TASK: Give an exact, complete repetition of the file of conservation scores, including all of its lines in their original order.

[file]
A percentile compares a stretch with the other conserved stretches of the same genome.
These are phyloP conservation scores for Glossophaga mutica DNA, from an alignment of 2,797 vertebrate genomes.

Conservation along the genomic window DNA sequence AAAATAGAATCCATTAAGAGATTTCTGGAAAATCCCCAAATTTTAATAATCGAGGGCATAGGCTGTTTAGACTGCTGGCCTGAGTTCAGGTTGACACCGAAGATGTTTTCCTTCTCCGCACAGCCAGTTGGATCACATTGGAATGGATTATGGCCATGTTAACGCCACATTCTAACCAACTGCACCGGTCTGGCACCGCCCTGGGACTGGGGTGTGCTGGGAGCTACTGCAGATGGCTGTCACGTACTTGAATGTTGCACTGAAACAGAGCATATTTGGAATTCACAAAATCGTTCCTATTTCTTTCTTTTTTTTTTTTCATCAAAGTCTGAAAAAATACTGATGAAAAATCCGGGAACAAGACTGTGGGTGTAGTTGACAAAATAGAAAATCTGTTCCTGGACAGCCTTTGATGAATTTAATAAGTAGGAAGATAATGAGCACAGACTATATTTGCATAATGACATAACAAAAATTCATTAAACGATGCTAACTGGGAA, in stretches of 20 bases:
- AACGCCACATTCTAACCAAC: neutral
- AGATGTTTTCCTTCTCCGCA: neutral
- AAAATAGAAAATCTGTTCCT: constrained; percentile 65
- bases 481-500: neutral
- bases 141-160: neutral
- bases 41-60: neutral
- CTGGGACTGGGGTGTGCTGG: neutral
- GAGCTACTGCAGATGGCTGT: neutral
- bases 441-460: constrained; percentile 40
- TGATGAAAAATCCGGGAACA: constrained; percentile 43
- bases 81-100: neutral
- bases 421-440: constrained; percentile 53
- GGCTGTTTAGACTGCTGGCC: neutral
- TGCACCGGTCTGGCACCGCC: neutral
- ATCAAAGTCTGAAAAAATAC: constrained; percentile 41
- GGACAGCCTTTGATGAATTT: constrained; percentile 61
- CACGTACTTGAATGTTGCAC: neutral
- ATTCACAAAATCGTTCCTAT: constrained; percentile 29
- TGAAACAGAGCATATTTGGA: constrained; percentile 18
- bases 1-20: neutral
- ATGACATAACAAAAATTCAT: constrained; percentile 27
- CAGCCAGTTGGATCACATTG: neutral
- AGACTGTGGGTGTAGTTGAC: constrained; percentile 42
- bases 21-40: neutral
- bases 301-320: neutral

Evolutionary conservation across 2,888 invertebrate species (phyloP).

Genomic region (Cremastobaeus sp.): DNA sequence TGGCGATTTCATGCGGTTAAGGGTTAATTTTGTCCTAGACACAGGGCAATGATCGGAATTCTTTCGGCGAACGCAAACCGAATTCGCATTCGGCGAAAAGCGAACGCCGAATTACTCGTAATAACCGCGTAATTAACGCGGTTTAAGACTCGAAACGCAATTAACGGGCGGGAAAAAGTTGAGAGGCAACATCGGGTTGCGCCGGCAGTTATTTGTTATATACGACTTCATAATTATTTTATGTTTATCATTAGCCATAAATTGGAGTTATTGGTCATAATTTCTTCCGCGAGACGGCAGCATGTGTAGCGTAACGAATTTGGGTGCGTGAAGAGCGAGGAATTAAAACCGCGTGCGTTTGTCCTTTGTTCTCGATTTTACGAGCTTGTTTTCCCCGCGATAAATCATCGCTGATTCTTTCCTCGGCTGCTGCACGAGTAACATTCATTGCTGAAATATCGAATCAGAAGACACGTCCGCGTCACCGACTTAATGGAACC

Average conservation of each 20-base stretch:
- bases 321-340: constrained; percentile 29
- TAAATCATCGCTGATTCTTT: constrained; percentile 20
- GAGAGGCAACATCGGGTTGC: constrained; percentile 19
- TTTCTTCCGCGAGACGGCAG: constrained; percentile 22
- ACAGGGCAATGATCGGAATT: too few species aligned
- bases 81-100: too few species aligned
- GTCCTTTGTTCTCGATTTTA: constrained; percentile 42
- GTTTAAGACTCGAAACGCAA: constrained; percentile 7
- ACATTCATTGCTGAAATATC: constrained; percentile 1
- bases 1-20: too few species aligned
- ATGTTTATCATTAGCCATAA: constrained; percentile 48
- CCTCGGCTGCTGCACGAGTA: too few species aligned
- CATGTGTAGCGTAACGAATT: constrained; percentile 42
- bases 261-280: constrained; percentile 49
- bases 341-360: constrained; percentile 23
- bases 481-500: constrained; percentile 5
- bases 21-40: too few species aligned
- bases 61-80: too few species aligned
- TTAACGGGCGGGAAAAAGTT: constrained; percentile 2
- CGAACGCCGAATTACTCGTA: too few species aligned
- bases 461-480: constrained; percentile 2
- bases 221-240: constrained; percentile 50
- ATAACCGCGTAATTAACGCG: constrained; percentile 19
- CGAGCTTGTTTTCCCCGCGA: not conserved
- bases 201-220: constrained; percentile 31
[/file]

A percentile compares a stretch with the other conserved stretches of the same genome.
These are phyloP conservation scores for Glossophaga mutica DNA, from an alignment of 2,797 vertebrate genomes.

Conservation along the genomic window DNA sequence AAAATAGAATCCATTAAGAGATTTCTGGAAAATCCCCAAATTTTAATAATCGAGGGCATAGGCTGTTTAGACTGCTGGCCTGAGTTCAGGTTGACACCGAAGATGTTTTCCTTCTCCGCACAGCCAGTTGGATCACATTGGAATGGATTATGGCCATGTTAACGCCACATTCTAACCAACTGCACCGGTCTGGCACCGCCCTGGGACTGGGGTGTGCTGGGAGCTACTGCAGATGGCTGTCACGTACTTGAATGTTGCACTGAAACAGAGCATATTTGGAATTCACAAAATCGTTCCTATTTCTTTCTTTTTTTTTTTTCATCAAAGTCTGAAAAAATACTGATGAAAAATCCGGGAACAAGACTGTGGGTGTAGTTGACAAAATAGAAAATCTGTTCCTGGACAGCCTTTGATGAATTTAATAAGTAGGAAGATAATGAGCACAGACTATATTTGCATAATGACATAACAAAAATTCATTAAACGATGCTAACTGGGAA, in stretches of 20 bases:
- AACGCCACATTCTAACCAAC: neutral
- AGATGTTTTCCTTCTCCGCA: neutral
- AAAATAGAAAATCTGTTCCT: constrained; percentile 65
- bases 481-500: neutral
- bases 141-160: neutral
- bases 41-60: neutral
- CTGGGACTGGGGTGTGCTGG: neutral
- GAGCTACTGCAGATGGCTGT: neutral
- bases 441-460: constrained; percentile 40
- TGATGAAAAATCCGGGAACA: constrained; percentile 43
- bases 81-100: neutral
- bases 421-440: constrained; percentile 53
- GGCTGTTTAGACTGCTGGCC: neutral
- TGCACCGGTCTGGCACCGCC: neutral
- ATCAAAGTCTGAAAAAATAC: constrained; percentile 41
- GGACAGCCTTTGATGAATTT: constrained; percentile 61
- CACGTACTTGAATGTTGCAC: neutral
- ATTCACAAAATCGTTCCTAT: constrained; percentile 29
- TGAAACAGAGCATATTTGGA: constrained; percentile 18
- bases 1-20: neutral
- ATGACATAACAAAAATTCAT: constrained; percentile 27
- CAGCCAGTTGGATCACATTG: neutral
- AGACTGTGGGTGTAGTTGAC: constrained; percentile 42
- bases 21-40: neutral
- bases 301-320: neutral

Evolutionary conservation across 2,888 invertebrate species (phyloP).

Genomic region (Cremastobaeus sp.): DNA sequence TGGCGATTTCATGCGGTTAAGGGTTAATTTTGTCCTAGACACAGGGCAATGATCGGAATTCTTTCGGCGAACGCAAACCGAATTCGCATTCGGCGAAAAGCGAACGCCGAATTACTCGTAATAACCGCGTAATTAACGCGGTTTAAGACTCGAAACGCAATTAACGGGCGGGAAAAAGTTGAGAGGCAACATCGGGTTGCGCCGGCAGTTATTTGTTATATACGACTTCATAATTATTTTATGTTTATCATTAGCCATAAATTGGAGTTATTGGTCATAATTTCTTCCGCGAGACGGCAGCATGTGTAGCGTAACGAATTTGGGTGCGTGAAGAGCGAGGAATTAAAACCGCGTGCGTTTGTCCTTTGTTCTCGATTTTACGAGCTTGTTTTCCCCGCGATAAATCATCGCTGATTCTTTCCTCGGCTGCTGCACGAGTAACATTCATTGCTGAAATATCGAATCAGAAGACACGTCCGCGTCACCGACTTAATGGAACC

Average conservation of each 20-base stretch:
- bases 321-340: constrained; percentile 29
- TAAATCATCGCTGATTCTTT: constrained; percentile 20
- GAGAGGCAACATCGGGTTGC: constrained; percentile 19
- TTTCTTCCGCGAGACGGCAG: constrained; percentile 22
- ACAGGGCAATGATCGGAATT: too few species aligned
- bases 81-100: too few species aligned
- GTCCTTTGTTCTCGATTTTA: constrained; percentile 42
- GTTTAAGACTCGAAACGCAA: constrained; percentile 7
- ACATTCATTGCTGAAATATC: constrained; percentile 1
- bases 1-20: too few species aligned
- ATGTTTATCATTAGCCATAA: constrained; percentile 48
- CCTCGGCTGCTGCACGAGTA: too few species aligned
- CATGTGTAGCGTAACGAATT: constrained; percentile 42
- bases 261-280: constrained; percentile 49
- bases 341-360: constrained; percentile 23
- bases 481-500: constrained; percentile 5
- bases 21-40: too few species aligned
- bases 61-80: too few species aligned
- TTAACGGGCGGGAAAAAGTT: constrained; percentile 2
- CGAACGCCGAATTACTCGTA: too few species aligned
- bases 461-480: constrained; percentile 2
- bases 221-240: constrained; percentile 50
- ATAACCGCGTAATTAACGCG: constrained; percentile 19
- CGAGCTTGTTTTCCCCGCGA: not conserved
- bases 201-220: constrained; percentile 31